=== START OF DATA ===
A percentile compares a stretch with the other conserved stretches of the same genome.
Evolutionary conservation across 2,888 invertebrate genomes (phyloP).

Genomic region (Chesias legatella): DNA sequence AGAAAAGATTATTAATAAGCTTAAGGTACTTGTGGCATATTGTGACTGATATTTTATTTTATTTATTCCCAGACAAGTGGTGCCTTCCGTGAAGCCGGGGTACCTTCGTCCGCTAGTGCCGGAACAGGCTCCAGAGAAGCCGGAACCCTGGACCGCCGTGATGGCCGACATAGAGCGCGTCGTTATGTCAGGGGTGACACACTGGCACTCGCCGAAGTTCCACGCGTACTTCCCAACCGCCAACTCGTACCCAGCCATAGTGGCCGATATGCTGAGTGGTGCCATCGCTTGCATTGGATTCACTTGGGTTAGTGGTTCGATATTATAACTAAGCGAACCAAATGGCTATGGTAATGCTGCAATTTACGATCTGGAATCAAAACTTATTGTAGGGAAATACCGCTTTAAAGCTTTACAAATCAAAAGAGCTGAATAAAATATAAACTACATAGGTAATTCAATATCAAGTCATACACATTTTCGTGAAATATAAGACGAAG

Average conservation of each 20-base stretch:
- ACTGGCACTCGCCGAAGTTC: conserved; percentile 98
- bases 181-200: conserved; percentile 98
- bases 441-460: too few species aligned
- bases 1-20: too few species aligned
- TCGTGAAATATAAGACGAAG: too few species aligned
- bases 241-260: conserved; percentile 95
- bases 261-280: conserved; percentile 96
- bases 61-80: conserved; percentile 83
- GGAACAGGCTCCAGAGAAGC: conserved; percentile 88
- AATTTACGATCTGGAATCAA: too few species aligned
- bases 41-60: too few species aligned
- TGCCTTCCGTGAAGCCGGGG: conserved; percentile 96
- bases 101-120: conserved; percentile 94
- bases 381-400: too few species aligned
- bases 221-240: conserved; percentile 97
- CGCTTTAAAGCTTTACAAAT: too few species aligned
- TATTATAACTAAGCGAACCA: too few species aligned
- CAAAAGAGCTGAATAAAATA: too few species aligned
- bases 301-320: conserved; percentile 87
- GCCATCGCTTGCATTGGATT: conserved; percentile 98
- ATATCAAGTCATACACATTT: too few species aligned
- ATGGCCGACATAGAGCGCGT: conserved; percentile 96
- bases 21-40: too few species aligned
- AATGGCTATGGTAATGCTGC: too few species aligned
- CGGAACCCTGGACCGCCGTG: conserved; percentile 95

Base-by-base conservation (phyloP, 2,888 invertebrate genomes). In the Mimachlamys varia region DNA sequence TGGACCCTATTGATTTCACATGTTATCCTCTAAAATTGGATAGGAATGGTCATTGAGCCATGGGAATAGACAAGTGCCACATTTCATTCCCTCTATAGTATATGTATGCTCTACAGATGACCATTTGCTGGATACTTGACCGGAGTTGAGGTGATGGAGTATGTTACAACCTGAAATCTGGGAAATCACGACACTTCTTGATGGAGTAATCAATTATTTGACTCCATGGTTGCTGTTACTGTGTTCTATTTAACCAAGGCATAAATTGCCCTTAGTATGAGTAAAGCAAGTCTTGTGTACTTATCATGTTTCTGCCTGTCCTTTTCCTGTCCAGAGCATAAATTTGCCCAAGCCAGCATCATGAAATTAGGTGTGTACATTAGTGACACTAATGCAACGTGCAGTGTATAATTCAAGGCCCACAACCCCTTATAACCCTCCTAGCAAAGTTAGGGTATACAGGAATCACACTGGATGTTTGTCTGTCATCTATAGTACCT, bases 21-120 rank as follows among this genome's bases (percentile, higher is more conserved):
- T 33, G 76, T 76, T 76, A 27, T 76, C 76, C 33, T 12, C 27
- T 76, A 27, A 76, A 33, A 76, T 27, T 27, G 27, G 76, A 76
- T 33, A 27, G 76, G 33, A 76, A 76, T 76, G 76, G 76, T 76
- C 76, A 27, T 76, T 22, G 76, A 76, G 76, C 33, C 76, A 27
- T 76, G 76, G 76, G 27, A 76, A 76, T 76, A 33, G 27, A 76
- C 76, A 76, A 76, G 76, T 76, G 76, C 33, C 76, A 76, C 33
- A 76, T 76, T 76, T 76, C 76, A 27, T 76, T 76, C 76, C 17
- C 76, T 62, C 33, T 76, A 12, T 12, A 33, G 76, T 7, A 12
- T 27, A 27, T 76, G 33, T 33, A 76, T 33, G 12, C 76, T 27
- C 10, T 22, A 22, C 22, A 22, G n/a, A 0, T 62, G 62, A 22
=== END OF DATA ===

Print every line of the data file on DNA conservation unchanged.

A percentile compares a stretch with the other conserved stretches of the same genome.
Evolutionary conservation across 2,888 invertebrate genomes (phyloP).

Genomic region (Chesias legatella): DNA sequence AGAAAAGATTATTAATAAGCTTAAGGTACTTGTGGCATATTGTGACTGATATTTTATTTTATTTATTCCCAGACAAGTGGTGCCTTCCGTGAAGCCGGGGTACCTTCGTCCGCTAGTGCCGGAACAGGCTCCAGAGAAGCCGGAACCCTGGACCGCCGTGATGGCCGACATAGAGCGCGTCGTTATGTCAGGGGTGACACACTGGCACTCGCCGAAGTTCCACGCGTACTTCCCAACCGCCAACTCGTACCCAGCCATAGTGGCCGATATGCTGAGTGGTGCCATCGCTTGCATTGGATTCACTTGGGTTAGTGGTTCGATATTATAACTAAGCGAACCAAATGGCTATGGTAATGCTGCAATTTACGATCTGGAATCAAAACTTATTGTAGGGAAATACCGCTTTAAAGCTTTACAAATCAAAAGAGCTGAATAAAATATAAACTACATAGGTAATTCAATATCAAGTCATACACATTTTCGTGAAATATAAGACGAAG

Average conservation of each 20-base stretch:
- ACTGGCACTCGCCGAAGTTC: conserved; percentile 98
- bases 181-200: conserved; percentile 98
- bases 441-460: too few species aligned
- bases 1-20: too few species aligned
- TCGTGAAATATAAGACGAAG: too few species aligned
- bases 241-260: conserved; percentile 95
- bases 261-280: conserved; percentile 96
- bases 61-80: conserved; percentile 83
- GGAACAGGCTCCAGAGAAGC: conserved; percentile 88
- AATTTACGATCTGGAATCAA: too few species aligned
- bases 41-60: too few species aligned
- TGCCTTCCGTGAAGCCGGGG: conserved; percentile 96
- bases 101-120: conserved; percentile 94
- bases 381-400: too few species aligned
- bases 221-240: conserved; percentile 97
- CGCTTTAAAGCTTTACAAAT: too few species aligned
- TATTATAACTAAGCGAACCA: too few species aligned
- CAAAAGAGCTGAATAAAATA: too few species aligned
- bases 301-320: conserved; percentile 87
- GCCATCGCTTGCATTGGATT: conserved; percentile 98
- ATATCAAGTCATACACATTT: too few species aligned
- ATGGCCGACATAGAGCGCGT: conserved; percentile 96
- bases 21-40: too few species aligned
- AATGGCTATGGTAATGCTGC: too few species aligned
- CGGAACCCTGGACCGCCGTG: conserved; percentile 95

Base-by-base conservation (phyloP, 2,888 invertebrate genomes). In the Mimachlamys varia region DNA sequence TGGACCCTATTGATTTCACATGTTATCCTCTAAAATTGGATAGGAATGGTCATTGAGCCATGGGAATAGACAAGTGCCACATTTCATTCCCTCTATAGTATATGTATGCTCTACAGATGACCATTTGCTGGATACTTGACCGGAGTTGAGGTGATGGAGTATGTTACAACCTGAAATCTGGGAAATCACGACACTTCTTGATGGAGTAATCAATTATTTGACTCCATGGTTGCTGTTACTGTGTTCTATTTAACCAAGGCATAAATTGCCCTTAGTATGAGTAAAGCAAGTCTTGTGTACTTATCATGTTTCTGCCTGTCCTTTTCCTGTCCAGAGCATAAATTTGCCCAAGCCAGCATCATGAAATTAGGTGTGTACATTAGTGACACTAATGCAACGTGCAGTGTATAATTCAAGGCCCACAACCCCTTATAACCCTCCTAGCAAAGTTAGGGTATACAGGAATCACACTGGATGTTTGTCTGTCATCTATAGTACCT, bases 21-120 rank as follows among this genome's bases (percentile, higher is more conserved):
- T 33, G 76, T 76, T 76, A 27, T 76, C 76, C 33, T 12, C 27
- T 76, A 27, A 76, A 33, A 76, T 27, T 27, G 27, G 76, A 76
- T 33, A 27, G 76, G 33, A 76, A 76, T 76, G 76, G 76, T 76
- C 76, A 27, T 76, T 22, G 76, A 76, G 76, C 33, C 76, A 27
- T 76, G 76, G 76, G 27, A 76, A 76, T 76, A 33, G 27, A 76
- C 76, A 76, A 76, G 76, T 76, G 76, C 33, C 76, A 76, C 33
- A 76, T 76, T 76, T 76, C 76, A 27, T 76, T 76, C 76, C 17
- C 76, T 62, C 33, T 76, A 12, T 12, A 33, G 76, T 7, A 12
- T 27, A 27, T 76, G 33, T 33, A 76, T 33, G 12, C 76, T 27
- C 10, T 22, A 22, C 22, A 22, G n/a, A 0, T 62, G 62, A 22